A large gun with English flintlock mechanism, as favored by the Mirs of the Talpur court. In very good…
Sheathed 81.5 cm
Saber 78 cm
Base 8 mm
Middle 8 mm
Start backedge 5 mm
5 cm from tip 4 mm
Base 40 mm
Middle 35.5 mm
Start backedge 37.5 mm
5 cm from tip 27 mm
15.2 cm from hilt
Steel, iron, wood, leather, brass
European antiques market
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An Afghan military pattern saber with a very good blade. The blade is broad, with a strong ricasso. Two wide and deep fillers lighten the blade all the way into the tip. It has a long semi-sharp back bevel that gets sharper as it approaches the tip.
The hilt is made of iron with two hardwood grip scales. It has an iron handguard in a European-inspired style. The scabbard is made of two halves of wood, covered with black leather. It has a mouthpiece and chape, all of substantial iron.
All parts are well finished and the sword is a very exact fit in its scabbard. Even though it's a relatively standard pattern military sword, there is lots of attention to detail in the execution of the various parts.
A very solid piece with a great balance.
There is a stamp at the base of the blade:
This is the seal of the Emirate of Afghanistan (1842-1926), depicting the mihrab (prayer niche) and the minbar (the Imam's pulpit) of a Mosque. Under that is a number 1326, referring to Hijri 1326, corresponding to 1908-1909 in the Gregorian calendar.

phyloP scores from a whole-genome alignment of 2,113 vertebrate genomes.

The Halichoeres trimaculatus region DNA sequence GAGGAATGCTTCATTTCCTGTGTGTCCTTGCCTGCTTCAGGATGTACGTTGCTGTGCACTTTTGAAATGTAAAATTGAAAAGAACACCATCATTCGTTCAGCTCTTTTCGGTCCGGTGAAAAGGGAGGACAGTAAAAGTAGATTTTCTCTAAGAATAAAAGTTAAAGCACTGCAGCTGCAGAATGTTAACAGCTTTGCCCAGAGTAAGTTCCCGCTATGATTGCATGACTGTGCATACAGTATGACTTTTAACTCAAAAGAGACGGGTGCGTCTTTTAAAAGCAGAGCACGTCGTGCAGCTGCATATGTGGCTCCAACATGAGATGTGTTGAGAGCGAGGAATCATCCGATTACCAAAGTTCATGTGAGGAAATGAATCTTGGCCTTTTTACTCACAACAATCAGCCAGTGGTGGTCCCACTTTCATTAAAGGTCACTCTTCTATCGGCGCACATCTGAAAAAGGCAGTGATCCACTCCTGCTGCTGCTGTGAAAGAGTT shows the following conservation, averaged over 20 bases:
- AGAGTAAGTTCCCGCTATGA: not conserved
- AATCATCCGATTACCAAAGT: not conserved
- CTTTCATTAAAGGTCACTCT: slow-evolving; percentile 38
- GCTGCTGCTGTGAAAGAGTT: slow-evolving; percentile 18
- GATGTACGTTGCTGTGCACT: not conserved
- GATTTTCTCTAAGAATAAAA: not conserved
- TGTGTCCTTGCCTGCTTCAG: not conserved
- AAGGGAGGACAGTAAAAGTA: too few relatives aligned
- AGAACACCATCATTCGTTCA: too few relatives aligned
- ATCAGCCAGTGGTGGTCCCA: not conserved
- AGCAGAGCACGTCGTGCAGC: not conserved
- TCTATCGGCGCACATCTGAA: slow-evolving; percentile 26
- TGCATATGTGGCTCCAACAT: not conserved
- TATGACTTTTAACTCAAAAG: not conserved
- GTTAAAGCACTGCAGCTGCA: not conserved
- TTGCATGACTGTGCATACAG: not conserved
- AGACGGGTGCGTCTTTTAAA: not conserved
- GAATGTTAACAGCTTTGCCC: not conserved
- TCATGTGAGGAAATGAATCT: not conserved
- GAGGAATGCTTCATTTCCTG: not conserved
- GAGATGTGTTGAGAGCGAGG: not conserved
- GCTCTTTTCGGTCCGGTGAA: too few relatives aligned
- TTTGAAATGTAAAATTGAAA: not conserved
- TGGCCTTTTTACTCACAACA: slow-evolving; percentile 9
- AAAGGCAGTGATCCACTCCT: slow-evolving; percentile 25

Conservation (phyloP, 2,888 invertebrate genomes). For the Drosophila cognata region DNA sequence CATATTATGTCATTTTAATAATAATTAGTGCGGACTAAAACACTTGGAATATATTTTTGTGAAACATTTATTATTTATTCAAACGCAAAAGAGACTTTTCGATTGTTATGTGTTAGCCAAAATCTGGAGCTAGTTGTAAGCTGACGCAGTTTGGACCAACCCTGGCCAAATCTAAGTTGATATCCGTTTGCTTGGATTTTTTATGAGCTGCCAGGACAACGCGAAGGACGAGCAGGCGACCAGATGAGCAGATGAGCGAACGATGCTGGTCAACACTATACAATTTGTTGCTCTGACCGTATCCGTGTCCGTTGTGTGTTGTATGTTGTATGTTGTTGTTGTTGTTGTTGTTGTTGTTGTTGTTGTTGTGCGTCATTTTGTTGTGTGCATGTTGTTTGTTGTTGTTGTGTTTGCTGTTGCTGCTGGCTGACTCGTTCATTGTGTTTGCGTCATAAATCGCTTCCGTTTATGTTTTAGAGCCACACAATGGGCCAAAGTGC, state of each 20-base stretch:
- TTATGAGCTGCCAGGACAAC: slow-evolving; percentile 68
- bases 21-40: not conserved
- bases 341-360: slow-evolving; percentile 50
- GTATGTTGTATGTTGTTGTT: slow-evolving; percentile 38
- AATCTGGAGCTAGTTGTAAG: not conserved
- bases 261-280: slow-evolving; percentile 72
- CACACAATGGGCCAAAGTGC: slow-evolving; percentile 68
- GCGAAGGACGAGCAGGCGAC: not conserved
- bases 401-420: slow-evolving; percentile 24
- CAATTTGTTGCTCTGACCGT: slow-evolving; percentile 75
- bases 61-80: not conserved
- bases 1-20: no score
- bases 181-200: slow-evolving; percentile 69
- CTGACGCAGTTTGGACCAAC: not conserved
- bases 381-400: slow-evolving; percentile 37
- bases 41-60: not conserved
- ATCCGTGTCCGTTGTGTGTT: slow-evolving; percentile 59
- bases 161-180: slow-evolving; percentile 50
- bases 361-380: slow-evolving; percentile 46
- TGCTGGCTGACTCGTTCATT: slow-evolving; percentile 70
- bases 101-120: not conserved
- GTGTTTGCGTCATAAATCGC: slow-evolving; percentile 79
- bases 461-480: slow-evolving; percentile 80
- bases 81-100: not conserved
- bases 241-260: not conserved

This seal is often explained as being the "Mazir-i-Sharif stamp" due to its resemblance to the Blue Mosque in Mazir-i-Sharif, but this likeness is merely coincidental. It is the general seal of Afghanistan, and was used to mark government property. It appears as such on both locally made weapons and imported ones. The seal also appears on Afghan coinage of the same period.
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Using a possibly captured M1898 "klewang" blade.
These mysterious weapons were already obsolete when the first ethnographers encountered them.
Inspired by uchigatana brought into Vietnam by Japanese refugees who settled along the coast.
The hilt is in the typical Marwari Rajput style, made by Ram Namar in 1857 A.D.
With an inscription alluding to it having belonged to the son of Tipu Sultan.